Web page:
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Alway Tumbleweed...Photo by Msgt Cheung

Always Tumbleweed…
Photo by Msgt Cheung

Mind – Think about a tumbleweed blowing in the wind with no direction, affected completely by the forces surrounding it. Hapless tumbleweeds blown onto the road are smashed to bits, such can also be the fate of tumbleweed fighter pilots. Tumbleweed is a communication term that means you have no idea what is going on, for example, “Bozo 04, tumbleweed!” Most of those in the formation already know the ill fated individual is tumbleweed and would recommend shutting up, staying visual, and saving the air time for those with higher situational awareness (SA). My friend Poacher would probably say tumbleweed is navigator standard, for those platforms that use navigators. Wives and girlfriends might say that’s how all the men in their life drive. The problem though is you have to have enough situational awareness to know that you are tumbleweed, and most of the time if you are tumbleweed, you probably don’t realize you are tumbleweed. One of my favorite quotes, “You have to have SA to know that you don’t have SA.” Fortunately I can laugh about the times I have been tumbleweed and that merely led to some good stories in the bar. Usually all it takes to immediately recage your gyros is well-timed radio call or tally-ho of the bad guys or some ground reference. Hopefully we all have good enough wingman and friends that help fill us in when we have no clue.

Good video of Gulf war F-16 SAM engagement, sometimes the shit hits the fan.
Body – Power
 Killer Kettlebells
Learn how to perform a kettle-bell snatch. Demo
Flight Leads/Instructors
AMRAP in 15 minutes of
10x 95lb Thrusters, scale as required
10x 25lb Ball Slams, scale as required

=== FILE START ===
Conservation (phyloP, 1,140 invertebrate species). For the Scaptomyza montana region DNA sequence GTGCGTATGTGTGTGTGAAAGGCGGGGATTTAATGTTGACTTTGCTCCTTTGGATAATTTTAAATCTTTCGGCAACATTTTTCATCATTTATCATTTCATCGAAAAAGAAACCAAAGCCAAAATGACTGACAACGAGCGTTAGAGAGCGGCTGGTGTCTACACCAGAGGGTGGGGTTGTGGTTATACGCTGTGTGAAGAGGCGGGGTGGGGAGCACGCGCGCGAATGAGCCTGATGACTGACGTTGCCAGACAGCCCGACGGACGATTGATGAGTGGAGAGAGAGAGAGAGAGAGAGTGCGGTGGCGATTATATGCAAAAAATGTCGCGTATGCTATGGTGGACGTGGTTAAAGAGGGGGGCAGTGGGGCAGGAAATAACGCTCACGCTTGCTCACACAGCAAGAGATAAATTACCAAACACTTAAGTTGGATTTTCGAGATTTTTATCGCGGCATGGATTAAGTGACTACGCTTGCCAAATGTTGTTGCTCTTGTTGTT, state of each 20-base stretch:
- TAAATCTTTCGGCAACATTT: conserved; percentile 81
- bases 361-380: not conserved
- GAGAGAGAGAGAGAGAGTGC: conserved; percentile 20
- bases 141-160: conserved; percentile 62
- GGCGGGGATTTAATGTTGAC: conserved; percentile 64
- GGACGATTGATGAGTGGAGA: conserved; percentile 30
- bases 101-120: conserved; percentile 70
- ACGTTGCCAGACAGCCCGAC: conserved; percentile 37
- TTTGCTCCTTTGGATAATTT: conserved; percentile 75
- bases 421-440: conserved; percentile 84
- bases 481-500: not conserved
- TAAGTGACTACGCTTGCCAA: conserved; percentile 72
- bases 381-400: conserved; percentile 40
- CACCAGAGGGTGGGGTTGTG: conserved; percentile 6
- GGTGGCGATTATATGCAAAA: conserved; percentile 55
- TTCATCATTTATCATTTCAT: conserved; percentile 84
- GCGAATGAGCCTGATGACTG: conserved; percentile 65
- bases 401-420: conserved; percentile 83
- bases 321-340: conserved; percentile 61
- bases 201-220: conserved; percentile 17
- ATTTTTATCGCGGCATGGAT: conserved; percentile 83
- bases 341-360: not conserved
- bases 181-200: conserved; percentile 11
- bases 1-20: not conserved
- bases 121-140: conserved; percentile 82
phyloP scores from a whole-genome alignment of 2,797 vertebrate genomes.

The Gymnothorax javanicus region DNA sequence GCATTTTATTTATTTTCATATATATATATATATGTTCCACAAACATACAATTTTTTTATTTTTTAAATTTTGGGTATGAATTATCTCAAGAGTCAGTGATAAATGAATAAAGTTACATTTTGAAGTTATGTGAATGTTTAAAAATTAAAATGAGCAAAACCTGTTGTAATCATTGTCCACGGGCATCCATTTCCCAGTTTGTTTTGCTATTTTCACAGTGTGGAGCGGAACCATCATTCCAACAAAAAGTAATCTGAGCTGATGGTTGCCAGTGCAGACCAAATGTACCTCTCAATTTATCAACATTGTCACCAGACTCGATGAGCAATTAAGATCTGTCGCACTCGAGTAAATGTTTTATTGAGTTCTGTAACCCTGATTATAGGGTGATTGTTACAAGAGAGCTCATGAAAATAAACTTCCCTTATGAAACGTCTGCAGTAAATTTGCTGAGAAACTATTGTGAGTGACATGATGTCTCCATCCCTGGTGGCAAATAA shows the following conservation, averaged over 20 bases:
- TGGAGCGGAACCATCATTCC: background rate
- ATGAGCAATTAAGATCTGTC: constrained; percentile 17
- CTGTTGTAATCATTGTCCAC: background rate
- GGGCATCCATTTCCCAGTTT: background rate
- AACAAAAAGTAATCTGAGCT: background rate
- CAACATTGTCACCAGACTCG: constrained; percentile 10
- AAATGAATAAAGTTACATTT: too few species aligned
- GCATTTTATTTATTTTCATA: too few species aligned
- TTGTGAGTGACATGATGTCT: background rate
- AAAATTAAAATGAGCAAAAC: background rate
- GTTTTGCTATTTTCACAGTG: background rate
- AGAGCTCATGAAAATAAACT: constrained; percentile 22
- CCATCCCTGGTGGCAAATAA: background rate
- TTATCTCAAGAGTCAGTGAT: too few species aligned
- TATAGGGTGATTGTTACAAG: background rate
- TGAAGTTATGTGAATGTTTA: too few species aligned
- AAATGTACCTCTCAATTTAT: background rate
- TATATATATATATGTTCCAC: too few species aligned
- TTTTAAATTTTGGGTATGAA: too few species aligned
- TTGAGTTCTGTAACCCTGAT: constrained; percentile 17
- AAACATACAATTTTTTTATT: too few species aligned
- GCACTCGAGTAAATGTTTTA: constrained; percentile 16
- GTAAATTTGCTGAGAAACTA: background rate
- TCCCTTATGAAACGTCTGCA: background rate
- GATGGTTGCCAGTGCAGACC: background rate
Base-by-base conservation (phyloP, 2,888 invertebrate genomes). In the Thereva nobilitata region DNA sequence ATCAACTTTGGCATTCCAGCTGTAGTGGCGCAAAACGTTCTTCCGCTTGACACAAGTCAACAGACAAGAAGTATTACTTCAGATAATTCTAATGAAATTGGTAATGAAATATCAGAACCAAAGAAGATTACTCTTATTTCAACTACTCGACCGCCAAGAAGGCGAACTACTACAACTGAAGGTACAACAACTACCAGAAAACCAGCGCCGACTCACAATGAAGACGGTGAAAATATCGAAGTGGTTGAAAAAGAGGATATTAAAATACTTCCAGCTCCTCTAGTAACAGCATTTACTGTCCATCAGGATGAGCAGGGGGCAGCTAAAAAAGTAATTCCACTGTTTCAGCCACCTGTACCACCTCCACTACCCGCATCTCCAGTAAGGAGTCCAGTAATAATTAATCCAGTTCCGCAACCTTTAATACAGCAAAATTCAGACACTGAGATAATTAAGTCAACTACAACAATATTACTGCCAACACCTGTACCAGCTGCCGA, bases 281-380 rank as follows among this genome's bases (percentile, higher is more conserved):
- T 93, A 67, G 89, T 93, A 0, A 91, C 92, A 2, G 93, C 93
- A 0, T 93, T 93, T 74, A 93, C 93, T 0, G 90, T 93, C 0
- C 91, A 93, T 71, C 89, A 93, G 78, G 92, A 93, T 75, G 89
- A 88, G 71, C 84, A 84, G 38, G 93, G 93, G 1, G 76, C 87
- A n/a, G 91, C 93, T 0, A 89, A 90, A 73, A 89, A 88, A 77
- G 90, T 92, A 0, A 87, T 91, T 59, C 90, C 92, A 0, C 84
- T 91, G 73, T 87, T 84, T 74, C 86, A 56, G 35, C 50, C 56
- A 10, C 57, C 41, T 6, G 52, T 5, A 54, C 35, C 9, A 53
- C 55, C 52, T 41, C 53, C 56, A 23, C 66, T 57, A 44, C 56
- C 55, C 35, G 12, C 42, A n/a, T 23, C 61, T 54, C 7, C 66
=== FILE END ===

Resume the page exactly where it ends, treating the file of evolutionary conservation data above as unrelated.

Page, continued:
10x 24 inch box jumps
Weapons Instructor Course
500 double-unders < 5 minutes
AMRAP in 15 minutes of
10x 95lb Thrusters, scale as required
10x 25lb Ball Slams, scale as required
10x 24 inch box jumps
Recipe of the Day 
Veal Chops with Sherry Gastrique and Roasted Peperonata
Bon Appetit Dec 2010
By Selma Brown Morrow, photo by Patricia Heal
Sherry gastrique:
2 cups cream sherry
1 1/2 cups low-salt chicken broth
2/3 cup sherry wine vinegar
1/4 cup (packed) dark brown sugar
Veal chops:
6 1-to 1 1/4-inch-thick veal rib chops coarse kosher salt
1 1/2 teaspoons ground allspice
2 tablespoons chopped fresh thyme
All purpose flour
2 tablespoons chicken fat or olive oil, divided
1/3 cup low-salt chicken broth
1 1/2 teaspoons cornstarch
Roasted Peperonata
5 large bell peppers (preferably 3 red, 1 orange, and 1 green)
3 tablespoons golden raisins
2 tablespoons extra-virgin olive oil
2 large garlic cloves, pressed
1 1/2 tablespoons drained capers
1 tablespoon white wine vinegar
1 teaspoon chopped fresh thyme
1/2 teaspoon smoked paprika
2 pinches of cayenne pepper coarse kosher sal
Char peppers directly over gas flame or in broiler. Enclose in plastic bag; steam 15 to 30 minutes. Peel, seed, and cut peppers into 1/2-inch-wide strips. Mix peppers, raisins, oil, garlic, capers, vinegar, thyme, paprika, and cayenne in large bowl. Season with coarse salt and pepper. DO AHEAD: can be made 1 day ahead. Cover; chill. Bring to room temperature before serving.
For sherry gastrique:
Boil all ingredients in large saucepan until reduced to generous 2/3 cup, about 30 minutes. DO AHEAD: can be made 3 days ahead. Cool, cover, and chill.
For veal chops:
Preheat oven to 425°F. Sprinkle veal on each side with coarse salt, pepper, 1/8 teaspoon allspice, 1/2 teaspoon thyme; dust generously with flour. Heat 1 tablespoon chicken fat in heavy large nonstick skillet over medium-high heat. Add 3 chops. Sear until brown, 3 to 4 minutes per side. Transfer to rimmed baking sheet. Repeat with remaining veal chops.
Place chops in oven and roast until cooked to desired doneness, about 5 minutes for medium-rare (135°F). Transfer chops to plates. Reserve baking sheet.
Meanwhile, stir broth and cornstarch in small bowl to dissolve. Pour off all but 1 tablespoon drippings from skillet. Add broth mixture, gastrique, and any juices from baking sheet to skillet. Bring to boil, scraping up browned bits. Boil until sauce thickens to desired consistency. Spoon gastrique over each chop. Serve with peperonata and remaining gastrique.
What to drink:
This dish needs a red wine with good acidity. The HAGAFEN 2008 NAPA VALLEY PINOT NOIR is top tier, and it’s kosher. (California, $32).
Mack rates a 3, Bee rates a 4, AJAX 4 on taste but 2 on ease of prep for the sauces.
Spirit – Mathew 13:16 “But blessed are your eyes because they see, and your ears because they hear.”